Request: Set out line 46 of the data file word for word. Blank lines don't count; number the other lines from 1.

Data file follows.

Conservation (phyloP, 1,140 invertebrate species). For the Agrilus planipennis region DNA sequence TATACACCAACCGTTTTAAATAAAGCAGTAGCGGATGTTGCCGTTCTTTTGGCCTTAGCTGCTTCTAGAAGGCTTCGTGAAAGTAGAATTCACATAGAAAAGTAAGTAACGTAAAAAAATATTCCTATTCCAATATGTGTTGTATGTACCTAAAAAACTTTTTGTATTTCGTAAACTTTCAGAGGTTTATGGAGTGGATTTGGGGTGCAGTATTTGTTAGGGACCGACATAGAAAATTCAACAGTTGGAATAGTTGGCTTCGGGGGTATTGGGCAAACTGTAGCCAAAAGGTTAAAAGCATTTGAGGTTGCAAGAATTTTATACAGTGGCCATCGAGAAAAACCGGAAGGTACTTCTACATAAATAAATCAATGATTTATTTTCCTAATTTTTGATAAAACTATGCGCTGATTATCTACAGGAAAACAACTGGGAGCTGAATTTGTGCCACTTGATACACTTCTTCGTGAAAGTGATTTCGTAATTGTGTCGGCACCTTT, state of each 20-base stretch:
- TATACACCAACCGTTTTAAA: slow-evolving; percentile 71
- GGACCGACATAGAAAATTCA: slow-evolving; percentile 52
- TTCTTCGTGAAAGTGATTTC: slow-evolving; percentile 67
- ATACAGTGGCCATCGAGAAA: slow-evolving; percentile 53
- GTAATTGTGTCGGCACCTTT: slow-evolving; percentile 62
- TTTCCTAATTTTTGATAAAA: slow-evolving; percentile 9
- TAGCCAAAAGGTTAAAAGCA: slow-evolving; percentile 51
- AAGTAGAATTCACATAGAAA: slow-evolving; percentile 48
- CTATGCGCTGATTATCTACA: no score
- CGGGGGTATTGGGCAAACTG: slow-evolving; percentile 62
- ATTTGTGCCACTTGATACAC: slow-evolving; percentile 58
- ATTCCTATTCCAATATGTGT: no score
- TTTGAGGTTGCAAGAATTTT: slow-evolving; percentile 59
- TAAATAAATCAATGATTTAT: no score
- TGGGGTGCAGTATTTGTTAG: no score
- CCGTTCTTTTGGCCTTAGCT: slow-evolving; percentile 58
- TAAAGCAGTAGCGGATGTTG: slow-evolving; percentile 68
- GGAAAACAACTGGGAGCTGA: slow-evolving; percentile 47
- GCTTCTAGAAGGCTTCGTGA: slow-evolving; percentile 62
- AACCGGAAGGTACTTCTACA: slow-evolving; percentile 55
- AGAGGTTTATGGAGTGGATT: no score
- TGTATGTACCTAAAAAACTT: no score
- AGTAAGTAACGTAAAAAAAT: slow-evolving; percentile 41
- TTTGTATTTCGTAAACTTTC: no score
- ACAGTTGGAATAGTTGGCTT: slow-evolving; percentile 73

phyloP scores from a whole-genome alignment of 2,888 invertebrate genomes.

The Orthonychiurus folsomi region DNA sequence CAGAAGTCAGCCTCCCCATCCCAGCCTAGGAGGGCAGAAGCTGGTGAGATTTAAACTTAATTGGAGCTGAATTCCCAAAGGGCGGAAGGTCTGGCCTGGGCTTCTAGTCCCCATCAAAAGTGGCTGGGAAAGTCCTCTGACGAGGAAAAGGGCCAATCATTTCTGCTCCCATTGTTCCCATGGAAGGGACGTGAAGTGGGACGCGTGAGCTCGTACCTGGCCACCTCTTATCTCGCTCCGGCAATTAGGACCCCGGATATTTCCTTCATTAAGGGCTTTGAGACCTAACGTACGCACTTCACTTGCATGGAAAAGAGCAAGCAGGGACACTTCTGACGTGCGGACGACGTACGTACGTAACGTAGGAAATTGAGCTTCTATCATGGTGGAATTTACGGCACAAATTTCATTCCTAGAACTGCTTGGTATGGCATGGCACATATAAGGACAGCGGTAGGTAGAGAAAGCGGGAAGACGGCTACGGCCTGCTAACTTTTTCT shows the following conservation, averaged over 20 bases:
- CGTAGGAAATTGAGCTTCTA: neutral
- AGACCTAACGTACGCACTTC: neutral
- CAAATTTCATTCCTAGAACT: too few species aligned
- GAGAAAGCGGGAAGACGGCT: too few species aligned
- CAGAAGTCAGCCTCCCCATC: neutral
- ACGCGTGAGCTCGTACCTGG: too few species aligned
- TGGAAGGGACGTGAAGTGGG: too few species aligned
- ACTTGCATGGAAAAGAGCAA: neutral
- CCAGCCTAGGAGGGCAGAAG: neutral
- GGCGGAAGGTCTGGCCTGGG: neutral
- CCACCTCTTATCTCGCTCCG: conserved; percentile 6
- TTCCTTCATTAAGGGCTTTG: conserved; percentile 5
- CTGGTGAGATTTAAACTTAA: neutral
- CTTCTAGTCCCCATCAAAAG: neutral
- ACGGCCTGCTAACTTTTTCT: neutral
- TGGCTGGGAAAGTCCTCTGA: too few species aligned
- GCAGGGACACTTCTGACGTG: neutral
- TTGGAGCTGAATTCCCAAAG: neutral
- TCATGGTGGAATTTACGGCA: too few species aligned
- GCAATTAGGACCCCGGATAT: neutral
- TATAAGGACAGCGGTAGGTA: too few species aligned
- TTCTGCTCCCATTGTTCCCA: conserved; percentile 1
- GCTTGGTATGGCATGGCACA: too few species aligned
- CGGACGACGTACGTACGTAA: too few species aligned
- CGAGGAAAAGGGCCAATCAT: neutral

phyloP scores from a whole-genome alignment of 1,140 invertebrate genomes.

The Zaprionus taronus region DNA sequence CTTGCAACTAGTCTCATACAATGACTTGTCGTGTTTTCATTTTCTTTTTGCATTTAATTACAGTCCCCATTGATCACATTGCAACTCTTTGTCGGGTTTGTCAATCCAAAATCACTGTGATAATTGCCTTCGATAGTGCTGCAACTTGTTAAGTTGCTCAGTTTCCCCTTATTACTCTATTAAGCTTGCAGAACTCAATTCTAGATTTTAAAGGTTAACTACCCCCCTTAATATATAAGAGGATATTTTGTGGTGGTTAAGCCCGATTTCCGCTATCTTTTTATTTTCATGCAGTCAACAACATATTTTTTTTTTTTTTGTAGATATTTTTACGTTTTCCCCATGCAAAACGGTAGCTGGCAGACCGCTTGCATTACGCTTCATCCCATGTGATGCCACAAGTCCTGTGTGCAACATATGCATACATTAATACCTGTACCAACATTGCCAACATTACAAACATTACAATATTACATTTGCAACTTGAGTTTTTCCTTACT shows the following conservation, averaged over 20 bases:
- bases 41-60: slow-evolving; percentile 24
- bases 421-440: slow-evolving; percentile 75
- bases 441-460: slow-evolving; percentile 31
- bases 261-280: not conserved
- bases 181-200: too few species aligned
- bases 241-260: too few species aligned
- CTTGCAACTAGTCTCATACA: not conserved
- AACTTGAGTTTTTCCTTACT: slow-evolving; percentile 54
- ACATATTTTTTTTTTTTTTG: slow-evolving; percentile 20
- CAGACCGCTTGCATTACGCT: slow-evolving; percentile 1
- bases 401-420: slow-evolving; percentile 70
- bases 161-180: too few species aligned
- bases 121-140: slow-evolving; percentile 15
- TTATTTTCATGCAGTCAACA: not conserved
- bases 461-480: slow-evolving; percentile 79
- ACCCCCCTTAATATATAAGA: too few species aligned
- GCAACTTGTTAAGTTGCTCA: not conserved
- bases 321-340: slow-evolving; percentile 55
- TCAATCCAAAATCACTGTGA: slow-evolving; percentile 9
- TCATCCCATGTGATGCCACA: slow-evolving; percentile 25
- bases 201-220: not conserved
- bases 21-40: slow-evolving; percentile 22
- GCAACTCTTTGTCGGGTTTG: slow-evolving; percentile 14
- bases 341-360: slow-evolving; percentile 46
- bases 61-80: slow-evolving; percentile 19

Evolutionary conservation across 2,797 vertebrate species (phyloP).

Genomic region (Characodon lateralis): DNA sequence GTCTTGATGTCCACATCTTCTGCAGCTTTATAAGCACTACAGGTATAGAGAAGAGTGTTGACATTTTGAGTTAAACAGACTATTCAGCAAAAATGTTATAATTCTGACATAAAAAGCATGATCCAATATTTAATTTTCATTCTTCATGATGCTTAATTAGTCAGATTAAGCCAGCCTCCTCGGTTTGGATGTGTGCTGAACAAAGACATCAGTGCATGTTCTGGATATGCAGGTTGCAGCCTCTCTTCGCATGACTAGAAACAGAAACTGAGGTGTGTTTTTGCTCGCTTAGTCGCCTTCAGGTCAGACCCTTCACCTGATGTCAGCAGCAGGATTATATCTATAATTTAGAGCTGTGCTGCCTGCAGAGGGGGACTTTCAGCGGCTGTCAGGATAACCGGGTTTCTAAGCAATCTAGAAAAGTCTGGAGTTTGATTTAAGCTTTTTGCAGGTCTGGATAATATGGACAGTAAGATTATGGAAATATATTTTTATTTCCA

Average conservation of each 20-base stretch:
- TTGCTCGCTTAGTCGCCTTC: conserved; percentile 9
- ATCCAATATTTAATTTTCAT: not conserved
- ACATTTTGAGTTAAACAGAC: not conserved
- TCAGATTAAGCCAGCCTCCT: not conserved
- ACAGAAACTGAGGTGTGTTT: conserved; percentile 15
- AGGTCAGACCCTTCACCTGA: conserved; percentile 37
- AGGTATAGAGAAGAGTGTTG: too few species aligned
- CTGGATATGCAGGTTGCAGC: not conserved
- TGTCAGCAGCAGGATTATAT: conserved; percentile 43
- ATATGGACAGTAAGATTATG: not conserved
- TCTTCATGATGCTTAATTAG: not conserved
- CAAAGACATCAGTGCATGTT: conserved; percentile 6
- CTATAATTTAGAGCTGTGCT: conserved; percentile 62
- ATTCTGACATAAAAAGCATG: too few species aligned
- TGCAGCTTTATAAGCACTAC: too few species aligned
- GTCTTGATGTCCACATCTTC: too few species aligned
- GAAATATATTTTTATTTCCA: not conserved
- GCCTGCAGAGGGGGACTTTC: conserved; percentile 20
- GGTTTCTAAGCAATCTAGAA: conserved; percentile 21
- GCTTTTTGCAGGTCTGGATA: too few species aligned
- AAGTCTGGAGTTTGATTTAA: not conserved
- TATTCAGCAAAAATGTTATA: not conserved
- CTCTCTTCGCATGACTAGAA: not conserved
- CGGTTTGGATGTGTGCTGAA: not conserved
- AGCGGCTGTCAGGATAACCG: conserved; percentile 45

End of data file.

- TTGGAGCTGAATTCCCAAAG: neutral